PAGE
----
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by Tony Chen
Think back just a year ago, to February 2008. Oh, things back in the "good ole" days of 2008 were so much simpler. Consider the headlines of the day brought news such as Mitt Romney winning the Maine Caucus and Ralph Nader entering the 2008 presidential campaign. The Dow was down to 12,000 from high of 14,000, while the NASDAQ vacillated around 2,500.
At the risk of sounding insensitive, let's all step back and take a deep breath for a second. Most experts agree that in 12 to 18 months, this recession will be over. Things won't go back to normal--whatever that means--but things are going to be a whole lot better than they are now, psychologically and otherwise.
To be sure, we are in the worst economic crisis this generation has probably ever seen. Unemployment is going to be at 9 to 10 percent (and that's just the officially reported numbers. Many of us in hospital administration are in serious cost-cutting and creative-paths-to-survival mode. Layoffs, paycuts, benefit reductions--it's no less than a bloodbath. And there is an outside chance of a five to 10 year downturn, too.
In the midst of all of this, let's also not forget that this, too, shall pass. Let's not make cuts that will get in the way of our recovery and long-term viability 12 months from now.
We always love talking about "downstream revenue," right? Make sure we consider the downstream impacts of the cuts we're making now. An example of this I recently heard cited from health care intelligence company Sg2 reads as follows: "the FTE saved in the lab that delays clinical care decisions and increases length of stay does not help your cause."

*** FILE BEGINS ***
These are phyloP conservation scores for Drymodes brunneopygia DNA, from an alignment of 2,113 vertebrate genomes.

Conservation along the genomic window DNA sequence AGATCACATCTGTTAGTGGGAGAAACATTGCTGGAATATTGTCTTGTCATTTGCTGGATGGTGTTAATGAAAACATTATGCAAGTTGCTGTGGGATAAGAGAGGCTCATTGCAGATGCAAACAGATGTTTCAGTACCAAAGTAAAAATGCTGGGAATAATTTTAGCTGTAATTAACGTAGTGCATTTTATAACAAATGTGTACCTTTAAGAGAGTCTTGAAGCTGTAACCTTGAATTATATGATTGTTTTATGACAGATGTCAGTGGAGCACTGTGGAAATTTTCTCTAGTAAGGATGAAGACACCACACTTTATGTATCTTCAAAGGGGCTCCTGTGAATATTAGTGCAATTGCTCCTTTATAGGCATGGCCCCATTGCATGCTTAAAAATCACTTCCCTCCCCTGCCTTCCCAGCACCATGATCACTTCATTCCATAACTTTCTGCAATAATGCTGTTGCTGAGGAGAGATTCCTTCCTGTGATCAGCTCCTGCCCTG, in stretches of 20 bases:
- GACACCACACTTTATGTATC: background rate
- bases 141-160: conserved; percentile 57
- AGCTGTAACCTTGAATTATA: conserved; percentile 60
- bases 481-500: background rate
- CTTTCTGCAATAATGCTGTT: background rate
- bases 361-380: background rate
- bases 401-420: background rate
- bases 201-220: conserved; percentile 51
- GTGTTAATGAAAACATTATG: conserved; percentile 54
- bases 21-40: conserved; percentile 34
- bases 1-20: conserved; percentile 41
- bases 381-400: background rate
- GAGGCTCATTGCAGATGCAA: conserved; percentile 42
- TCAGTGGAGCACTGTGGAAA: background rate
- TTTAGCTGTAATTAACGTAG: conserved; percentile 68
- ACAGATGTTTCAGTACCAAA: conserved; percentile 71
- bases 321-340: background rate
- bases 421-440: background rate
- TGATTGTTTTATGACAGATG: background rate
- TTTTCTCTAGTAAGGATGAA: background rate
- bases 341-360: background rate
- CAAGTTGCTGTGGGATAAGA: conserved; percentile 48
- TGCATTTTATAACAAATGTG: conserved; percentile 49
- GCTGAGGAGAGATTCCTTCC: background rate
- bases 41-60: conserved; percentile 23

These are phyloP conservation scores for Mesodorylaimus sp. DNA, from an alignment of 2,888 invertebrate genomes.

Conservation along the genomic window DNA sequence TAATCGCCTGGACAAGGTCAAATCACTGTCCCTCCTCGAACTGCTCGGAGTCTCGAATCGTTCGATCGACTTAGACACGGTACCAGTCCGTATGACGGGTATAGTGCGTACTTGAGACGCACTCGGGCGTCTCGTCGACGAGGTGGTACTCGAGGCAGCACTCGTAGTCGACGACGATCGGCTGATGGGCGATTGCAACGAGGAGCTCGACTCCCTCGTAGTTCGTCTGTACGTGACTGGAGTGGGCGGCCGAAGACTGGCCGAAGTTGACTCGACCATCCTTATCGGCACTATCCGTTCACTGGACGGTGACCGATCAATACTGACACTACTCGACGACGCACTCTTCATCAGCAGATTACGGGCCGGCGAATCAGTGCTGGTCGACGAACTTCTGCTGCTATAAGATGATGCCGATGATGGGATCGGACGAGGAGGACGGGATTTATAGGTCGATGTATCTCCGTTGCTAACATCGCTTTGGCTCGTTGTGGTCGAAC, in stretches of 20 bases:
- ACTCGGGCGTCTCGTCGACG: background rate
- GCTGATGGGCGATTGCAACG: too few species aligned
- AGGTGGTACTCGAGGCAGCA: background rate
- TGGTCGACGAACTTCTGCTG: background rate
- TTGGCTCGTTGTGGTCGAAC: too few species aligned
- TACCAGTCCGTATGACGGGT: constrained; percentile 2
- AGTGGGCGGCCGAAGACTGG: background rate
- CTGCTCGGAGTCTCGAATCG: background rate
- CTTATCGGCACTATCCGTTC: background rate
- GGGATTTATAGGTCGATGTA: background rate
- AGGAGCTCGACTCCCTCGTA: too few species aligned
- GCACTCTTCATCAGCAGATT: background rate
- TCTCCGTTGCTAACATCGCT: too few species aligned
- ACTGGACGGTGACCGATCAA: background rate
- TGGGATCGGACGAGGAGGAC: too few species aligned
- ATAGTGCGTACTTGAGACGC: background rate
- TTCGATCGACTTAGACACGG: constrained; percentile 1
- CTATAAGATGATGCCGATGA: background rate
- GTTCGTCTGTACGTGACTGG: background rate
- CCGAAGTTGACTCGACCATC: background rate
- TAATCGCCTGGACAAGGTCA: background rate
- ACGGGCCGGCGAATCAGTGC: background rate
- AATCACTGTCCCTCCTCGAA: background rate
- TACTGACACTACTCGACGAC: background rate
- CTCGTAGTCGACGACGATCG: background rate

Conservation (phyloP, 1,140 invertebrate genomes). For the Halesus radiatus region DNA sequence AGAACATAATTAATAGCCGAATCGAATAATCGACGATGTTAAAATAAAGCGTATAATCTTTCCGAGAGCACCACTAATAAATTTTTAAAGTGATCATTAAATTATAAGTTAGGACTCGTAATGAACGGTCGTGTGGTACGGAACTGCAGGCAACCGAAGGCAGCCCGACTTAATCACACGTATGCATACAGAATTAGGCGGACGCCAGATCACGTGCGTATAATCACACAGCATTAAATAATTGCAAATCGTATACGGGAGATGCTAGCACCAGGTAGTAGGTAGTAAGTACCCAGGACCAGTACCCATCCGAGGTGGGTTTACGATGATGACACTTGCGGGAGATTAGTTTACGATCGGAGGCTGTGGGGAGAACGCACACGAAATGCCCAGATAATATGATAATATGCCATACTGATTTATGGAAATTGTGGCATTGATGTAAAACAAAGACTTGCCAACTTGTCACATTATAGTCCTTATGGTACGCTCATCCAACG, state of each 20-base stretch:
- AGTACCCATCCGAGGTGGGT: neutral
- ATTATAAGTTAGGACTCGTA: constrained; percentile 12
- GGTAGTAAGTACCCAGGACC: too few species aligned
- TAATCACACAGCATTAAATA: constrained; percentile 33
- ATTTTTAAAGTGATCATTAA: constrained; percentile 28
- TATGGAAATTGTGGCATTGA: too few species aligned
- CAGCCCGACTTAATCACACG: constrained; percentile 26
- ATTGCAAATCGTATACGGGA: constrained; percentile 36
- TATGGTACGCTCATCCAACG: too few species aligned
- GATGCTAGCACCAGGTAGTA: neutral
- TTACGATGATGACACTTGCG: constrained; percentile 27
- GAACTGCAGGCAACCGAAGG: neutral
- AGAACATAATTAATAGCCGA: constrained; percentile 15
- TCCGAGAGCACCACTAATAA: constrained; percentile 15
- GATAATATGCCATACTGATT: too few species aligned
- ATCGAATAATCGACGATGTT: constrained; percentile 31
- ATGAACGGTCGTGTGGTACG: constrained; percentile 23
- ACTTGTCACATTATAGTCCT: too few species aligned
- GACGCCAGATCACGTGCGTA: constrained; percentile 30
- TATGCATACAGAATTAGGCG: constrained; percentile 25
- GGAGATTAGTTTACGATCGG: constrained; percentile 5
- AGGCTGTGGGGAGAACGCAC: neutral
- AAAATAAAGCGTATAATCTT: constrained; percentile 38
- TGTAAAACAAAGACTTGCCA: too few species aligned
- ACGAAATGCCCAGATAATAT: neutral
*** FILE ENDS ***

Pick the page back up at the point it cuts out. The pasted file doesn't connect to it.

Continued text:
To take it even further, this market is a golden opportunity for some. It's not popular to talk like this, as many folks are struggling to make ends meet. However, quietly and confidently, the savviest of individuals and organizations are doubling-down in the most promising and strategic areas. They see compelling needs and fill them in compelling ways. Let's not forget that the likes of FedEx, Microsoft, GE, HP, CNN, and many others were all started during a recession. While we won't be starting up new companies (or will we?), what opportunities exist for your hospital today?
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